We walked to Union Square where we waited for the City Sightseeing bus which offered an “all loops” package, including Sausalito and Muir Woods as well as the obvious city sights,  for $49.99 for 48 hours  If that sounds expensive the ticket collector immediately, and unsolicited, said he would extend our ticket to four days at no extra cost.  Whilst we weren’t planning spending the weekend sitting on a bus, listening to the same patter, we weren’t going to turn such an offer down.

We boarded the second bus (the first had no available seats upstairs) which took us first through the Tenderloin to the Civic Center, returning to Union Square before travelling through Chinatown and North Beach to Fisherman’s Wharf.  Here we boarded another bus across the Golden Gate Bridge to Sausalito and back again.  It was good to get a different perspective on a number of the attractions, and the weather was stunning, although there was only minimal opportunity to take the photos you might wish to take, other than from the vista point on the far side of the Golden Gate Bridge.

The tour guides, the second of which was also the driver, were knowledgable and informative, although I do wonder whether some of the anecdotes are designed more to the need to titillate the tourist than authenticity.  It was not easy either to hear what the first was seeing due to the group of young Latino girls behind us who persisted in talking over him and taking photos of each other with no discernible background picture.

By the time we disembarked the second bus at Fisherman’s Wharf we were ravenous.  Now I know that many people, especially locals, turn their noses up at eating there, but we have had good meals at Neptune’s Palace, The Franciscan and McCormick and Kuleto’s in the past.  On this occasion, I think our hunger had overrode our judgement because we succumbed to the hard sell outside Alioto’s Waterside Cafe.   The service and wine were fine but the food was bland and uninspiring.  We had coffee at the Boudin Bakery and Cafe on the Wharf  before wandering  around for a while.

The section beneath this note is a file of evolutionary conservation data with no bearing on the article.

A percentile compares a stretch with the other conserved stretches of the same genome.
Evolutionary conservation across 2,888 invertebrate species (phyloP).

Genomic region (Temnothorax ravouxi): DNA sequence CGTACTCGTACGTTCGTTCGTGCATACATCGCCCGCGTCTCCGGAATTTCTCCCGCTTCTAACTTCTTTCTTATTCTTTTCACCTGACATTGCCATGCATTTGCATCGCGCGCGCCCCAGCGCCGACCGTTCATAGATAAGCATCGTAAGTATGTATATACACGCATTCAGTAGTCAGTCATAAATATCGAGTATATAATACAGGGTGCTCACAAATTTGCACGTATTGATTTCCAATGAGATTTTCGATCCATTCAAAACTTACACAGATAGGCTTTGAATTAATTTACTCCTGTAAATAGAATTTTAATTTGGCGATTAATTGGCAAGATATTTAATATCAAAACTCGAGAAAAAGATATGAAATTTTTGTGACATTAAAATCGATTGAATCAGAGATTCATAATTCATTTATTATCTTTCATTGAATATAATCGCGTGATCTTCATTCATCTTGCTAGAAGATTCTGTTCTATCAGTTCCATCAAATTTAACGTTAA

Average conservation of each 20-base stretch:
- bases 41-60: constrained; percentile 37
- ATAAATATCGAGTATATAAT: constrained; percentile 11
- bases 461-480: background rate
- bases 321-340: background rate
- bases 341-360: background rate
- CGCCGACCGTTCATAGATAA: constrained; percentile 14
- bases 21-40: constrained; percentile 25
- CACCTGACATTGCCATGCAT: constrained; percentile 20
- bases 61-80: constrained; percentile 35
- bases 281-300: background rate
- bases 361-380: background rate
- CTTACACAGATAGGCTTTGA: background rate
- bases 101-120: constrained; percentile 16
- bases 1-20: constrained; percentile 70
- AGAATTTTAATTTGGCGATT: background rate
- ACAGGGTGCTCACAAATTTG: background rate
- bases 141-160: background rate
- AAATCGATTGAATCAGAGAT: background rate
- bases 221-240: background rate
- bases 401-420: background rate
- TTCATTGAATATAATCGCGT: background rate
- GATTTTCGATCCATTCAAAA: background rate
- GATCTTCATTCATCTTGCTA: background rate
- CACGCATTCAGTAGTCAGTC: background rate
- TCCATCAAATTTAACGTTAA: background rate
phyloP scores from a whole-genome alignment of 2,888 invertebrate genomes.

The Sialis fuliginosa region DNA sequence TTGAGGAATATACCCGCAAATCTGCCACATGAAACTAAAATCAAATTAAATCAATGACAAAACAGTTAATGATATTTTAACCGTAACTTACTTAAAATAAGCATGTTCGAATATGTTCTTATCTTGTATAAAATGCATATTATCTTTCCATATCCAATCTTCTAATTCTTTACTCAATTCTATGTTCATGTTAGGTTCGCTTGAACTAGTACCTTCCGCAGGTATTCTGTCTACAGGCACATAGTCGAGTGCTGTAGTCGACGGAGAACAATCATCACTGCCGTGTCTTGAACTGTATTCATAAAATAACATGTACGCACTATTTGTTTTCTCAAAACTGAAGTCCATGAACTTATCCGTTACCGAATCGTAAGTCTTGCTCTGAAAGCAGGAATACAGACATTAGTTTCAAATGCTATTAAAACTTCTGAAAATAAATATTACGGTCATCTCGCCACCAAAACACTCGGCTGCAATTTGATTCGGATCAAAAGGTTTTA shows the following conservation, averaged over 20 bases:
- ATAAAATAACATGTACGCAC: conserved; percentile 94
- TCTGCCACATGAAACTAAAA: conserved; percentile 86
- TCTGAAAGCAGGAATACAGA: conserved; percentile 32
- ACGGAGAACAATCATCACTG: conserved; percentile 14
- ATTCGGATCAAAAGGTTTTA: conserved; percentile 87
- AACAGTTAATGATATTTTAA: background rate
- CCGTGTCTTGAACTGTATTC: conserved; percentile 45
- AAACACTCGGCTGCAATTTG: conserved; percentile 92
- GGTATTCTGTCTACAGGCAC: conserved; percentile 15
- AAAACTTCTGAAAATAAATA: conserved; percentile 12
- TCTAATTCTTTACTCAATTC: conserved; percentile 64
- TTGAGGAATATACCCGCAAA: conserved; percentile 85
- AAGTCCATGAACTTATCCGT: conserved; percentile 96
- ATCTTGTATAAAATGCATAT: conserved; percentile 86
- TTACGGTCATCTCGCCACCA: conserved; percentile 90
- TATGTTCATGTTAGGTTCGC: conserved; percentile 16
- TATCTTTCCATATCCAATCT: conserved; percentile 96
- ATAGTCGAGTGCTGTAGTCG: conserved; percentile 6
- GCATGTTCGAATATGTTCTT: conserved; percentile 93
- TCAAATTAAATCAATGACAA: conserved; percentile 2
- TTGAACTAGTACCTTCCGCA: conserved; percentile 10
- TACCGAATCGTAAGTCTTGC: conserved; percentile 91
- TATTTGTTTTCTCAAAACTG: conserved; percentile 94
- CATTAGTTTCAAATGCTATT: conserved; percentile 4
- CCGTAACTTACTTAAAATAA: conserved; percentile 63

As we were keen to catch the opening game of the new baseball season between the Los Angeles Dodgers and the reigning World Champions, the San Francisco Giants, we hailed a cab to take us back to the apartment.  I had asked the driver to get us back in time for the first pitch, and despite the fact that we caught every red light, he obliged.  However, it was a disappointing game with the Giants playing very sloppy defense, and despite Tim Lincecum‘s competent pitching and Pat Burrell‘s ninth innings solo homer, losing 2-1 to their arch rivals.  Ah well, it’s only the first game and there are 160 still to go.  

After the game had finished Janet and I grappled with the seemingly complicated system for putting the garbage out, ensuring that recyclables were put in the right bins (just like being at home, except that in San Francisco there are garbage police who will enforce the policy)!  The combined stress of the baseball game and the trash wars made it necessary for me to visit the Lucky supermarket to buy more wine.  For the second night running we spent the last couple of hours of the day watching re-runs of the British TV show, Come Dine With Me.